Braz J Microbiol. 2021 Jul 8. doi: 10.1007/s42770-021-00557-5. Online ahead of print.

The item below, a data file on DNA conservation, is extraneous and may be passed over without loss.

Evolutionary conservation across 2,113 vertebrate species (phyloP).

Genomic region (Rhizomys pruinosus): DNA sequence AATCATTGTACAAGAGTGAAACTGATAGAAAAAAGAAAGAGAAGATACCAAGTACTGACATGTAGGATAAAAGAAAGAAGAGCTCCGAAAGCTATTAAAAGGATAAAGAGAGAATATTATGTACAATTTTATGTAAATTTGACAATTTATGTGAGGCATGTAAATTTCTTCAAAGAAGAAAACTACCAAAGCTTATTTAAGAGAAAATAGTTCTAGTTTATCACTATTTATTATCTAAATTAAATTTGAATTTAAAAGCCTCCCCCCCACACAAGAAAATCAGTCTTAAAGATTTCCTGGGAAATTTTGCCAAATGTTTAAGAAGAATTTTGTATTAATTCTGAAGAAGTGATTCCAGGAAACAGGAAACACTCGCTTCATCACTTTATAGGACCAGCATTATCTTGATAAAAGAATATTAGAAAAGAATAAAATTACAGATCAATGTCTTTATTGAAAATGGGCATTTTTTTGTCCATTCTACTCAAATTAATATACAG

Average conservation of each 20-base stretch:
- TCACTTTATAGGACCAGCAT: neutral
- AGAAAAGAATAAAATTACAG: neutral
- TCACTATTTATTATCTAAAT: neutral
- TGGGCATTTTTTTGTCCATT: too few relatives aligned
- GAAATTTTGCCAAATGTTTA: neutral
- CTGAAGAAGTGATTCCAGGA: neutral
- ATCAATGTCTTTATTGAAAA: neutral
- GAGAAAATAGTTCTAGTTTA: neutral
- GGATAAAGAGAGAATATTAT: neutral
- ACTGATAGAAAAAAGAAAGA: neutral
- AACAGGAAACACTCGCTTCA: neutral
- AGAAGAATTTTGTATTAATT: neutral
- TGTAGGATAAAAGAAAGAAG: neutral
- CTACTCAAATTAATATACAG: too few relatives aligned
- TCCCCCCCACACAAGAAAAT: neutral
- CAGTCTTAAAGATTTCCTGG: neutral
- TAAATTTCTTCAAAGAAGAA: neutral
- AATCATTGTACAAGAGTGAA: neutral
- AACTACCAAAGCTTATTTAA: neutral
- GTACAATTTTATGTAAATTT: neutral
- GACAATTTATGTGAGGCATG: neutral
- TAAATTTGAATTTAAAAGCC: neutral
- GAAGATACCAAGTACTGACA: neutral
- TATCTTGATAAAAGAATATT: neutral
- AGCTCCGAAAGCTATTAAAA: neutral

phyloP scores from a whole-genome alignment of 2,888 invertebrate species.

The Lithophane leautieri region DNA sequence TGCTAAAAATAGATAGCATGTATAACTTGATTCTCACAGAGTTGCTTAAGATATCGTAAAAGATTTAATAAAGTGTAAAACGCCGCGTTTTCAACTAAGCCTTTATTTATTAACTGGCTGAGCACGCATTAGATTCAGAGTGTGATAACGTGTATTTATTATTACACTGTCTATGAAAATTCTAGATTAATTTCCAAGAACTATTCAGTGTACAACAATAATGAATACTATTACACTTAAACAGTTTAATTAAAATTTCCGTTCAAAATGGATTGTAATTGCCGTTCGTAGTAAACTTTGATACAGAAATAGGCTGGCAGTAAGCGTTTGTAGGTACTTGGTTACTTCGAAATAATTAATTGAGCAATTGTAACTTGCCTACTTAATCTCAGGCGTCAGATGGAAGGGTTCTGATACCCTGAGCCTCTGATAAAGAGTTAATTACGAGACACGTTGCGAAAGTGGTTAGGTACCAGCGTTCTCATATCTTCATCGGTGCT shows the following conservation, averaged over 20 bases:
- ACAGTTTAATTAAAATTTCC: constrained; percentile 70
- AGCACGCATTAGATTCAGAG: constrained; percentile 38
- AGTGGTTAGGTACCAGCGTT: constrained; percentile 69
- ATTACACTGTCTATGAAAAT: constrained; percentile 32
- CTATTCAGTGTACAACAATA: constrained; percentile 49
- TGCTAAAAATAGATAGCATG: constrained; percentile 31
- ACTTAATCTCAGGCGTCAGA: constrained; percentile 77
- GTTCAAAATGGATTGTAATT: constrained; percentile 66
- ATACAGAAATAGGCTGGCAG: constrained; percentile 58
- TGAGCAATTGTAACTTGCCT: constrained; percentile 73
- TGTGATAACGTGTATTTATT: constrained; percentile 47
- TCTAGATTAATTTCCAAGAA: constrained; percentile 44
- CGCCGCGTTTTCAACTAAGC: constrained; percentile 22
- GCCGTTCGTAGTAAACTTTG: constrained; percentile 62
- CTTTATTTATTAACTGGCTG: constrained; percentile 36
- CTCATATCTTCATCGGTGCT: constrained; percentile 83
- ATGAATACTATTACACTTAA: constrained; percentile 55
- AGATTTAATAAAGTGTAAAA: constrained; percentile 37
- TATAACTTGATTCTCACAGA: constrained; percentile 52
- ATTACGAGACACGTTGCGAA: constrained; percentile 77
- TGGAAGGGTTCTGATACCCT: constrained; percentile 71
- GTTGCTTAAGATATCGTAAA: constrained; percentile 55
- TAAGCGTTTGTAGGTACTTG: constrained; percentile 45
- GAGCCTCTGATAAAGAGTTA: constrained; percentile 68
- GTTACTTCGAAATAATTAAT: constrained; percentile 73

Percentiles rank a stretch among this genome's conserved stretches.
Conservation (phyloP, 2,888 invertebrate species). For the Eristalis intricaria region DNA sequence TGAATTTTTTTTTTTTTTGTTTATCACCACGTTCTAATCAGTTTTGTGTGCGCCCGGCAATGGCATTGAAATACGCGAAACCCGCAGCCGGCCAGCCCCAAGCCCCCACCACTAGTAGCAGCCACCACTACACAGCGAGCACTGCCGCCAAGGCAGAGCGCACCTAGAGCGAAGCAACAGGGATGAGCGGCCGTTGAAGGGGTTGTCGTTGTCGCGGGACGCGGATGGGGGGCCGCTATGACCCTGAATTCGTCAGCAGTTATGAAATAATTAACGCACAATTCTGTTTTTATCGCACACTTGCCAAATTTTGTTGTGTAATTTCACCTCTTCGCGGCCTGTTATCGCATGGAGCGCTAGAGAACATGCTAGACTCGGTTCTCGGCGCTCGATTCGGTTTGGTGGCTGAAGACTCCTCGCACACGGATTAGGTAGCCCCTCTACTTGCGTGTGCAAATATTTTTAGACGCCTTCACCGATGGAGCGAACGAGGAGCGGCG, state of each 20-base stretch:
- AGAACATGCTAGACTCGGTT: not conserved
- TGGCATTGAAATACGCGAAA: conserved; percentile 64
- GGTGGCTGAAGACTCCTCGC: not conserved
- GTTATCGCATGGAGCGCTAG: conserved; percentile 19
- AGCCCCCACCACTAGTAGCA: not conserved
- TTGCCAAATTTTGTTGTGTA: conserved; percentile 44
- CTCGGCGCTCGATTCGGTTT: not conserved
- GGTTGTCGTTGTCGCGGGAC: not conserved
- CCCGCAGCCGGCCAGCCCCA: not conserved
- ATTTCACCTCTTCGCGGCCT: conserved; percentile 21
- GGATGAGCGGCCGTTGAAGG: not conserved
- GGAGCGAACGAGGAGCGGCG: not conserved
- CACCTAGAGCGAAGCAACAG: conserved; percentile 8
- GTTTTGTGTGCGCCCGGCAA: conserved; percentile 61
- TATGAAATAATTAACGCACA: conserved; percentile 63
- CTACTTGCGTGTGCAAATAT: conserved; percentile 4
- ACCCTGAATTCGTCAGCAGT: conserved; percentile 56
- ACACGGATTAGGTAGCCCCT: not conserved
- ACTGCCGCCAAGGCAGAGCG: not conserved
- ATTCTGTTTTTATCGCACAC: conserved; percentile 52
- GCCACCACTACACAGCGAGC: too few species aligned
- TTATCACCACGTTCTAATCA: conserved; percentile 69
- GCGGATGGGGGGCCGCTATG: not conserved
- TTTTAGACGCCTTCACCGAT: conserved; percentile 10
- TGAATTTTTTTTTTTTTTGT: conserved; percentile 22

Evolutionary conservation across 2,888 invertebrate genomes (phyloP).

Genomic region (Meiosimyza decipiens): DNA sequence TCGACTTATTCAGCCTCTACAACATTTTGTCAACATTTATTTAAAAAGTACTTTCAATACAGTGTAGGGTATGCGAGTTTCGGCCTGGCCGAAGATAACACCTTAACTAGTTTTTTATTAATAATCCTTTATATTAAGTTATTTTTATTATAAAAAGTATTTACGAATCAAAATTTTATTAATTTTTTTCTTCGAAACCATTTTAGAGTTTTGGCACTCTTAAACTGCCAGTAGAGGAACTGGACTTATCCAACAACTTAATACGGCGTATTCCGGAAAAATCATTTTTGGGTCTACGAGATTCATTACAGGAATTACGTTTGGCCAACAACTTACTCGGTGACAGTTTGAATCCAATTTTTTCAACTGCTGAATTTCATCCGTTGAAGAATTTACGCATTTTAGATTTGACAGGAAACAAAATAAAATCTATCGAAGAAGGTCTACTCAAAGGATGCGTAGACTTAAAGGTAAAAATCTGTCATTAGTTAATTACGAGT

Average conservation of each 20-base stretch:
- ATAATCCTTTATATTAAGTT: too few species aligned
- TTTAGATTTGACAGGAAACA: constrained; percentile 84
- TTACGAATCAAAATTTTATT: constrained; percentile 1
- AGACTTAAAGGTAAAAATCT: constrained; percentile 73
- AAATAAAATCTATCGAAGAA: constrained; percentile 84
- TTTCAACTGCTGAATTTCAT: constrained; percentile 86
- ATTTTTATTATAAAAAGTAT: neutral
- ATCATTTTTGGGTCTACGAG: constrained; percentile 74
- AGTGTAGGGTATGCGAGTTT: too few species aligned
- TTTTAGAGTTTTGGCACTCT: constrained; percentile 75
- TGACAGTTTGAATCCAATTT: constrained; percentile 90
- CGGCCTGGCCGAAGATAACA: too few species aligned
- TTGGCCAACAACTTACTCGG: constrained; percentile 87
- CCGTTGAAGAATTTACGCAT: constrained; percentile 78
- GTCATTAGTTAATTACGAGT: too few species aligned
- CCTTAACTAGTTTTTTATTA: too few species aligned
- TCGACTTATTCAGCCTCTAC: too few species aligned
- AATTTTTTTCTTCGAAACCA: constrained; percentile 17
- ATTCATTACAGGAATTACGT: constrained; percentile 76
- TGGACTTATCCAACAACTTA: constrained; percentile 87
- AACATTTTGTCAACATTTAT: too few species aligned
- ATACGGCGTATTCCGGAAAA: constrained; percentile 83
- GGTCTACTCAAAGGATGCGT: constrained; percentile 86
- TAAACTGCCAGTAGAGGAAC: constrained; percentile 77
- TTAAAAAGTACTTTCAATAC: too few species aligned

Methicillin-resistant Staphylococcus aureus (MRSA) is an important human pathogen that can cause serious infectious diseases. An emerging MRSA strain, ST5-SCCmecII spa-type-t2460 (SMRSA), has spread rapidly since its recent emergence in China, but little information is available about this lineage. In this study, 91 MRSA isolates were collected from patients treated in the Zhongnan Hospital, Wuhan University, from 2018 to 2019, and investigated for their molecular characteristics, antibiotic resistance profiles, and clinical characteristics. The predominant lineage, SMRSA, accounted for 37.4% (34/91) of the isolates, followed by ST239-SCCmecIII-t030 (19.8%, 18/91) and ST59-SCCmecIV-t437 (8.8%, 8/91). In contrast to the latter two non-SMRSA (nSMRSA) lineages, which are among the main MRSA found in Chinese settings, SMRSA exhibited small colony variant (SCV) phenotype and had extremely high resistance rates to erythromycin (100.0%), clindamycin (100.0%), levofloxacin (100.0%), tetracycline (97.1%), moxifloxacin (97.1%), and ciprofloxacin (100%), but was more susceptible to rifampicin (resistance rate 3%). The levels of white blood cells (WBC) and procalcitonin (PCT) and the 30-day mortality in patients infected with SMRSA were (12.54 ± 6.61) × 109/L, 0.66 ng/mL, and 52.9%, respectively, which were much higher than those in patients infected with nSMRSA. In addition, patients infected with SMRSA were more frequently admitted to the intensive care unit (ICU) and submitted to invasive procedures than those infected with nSMRSA. In conclusion, SMRSA showed SCV phenotype and exhibited multiple antibiotic-resistance profiles. In this study, SMRSA was associated with serious infections and poor prognosis. Compared with ST239, ST59, or other nSMRSA strains, patients infected with SMRSA strains have higher 30-day mortality, increased levels of inflammatory biomarkers, and more frequent ICU hospitalization and invasive procedures.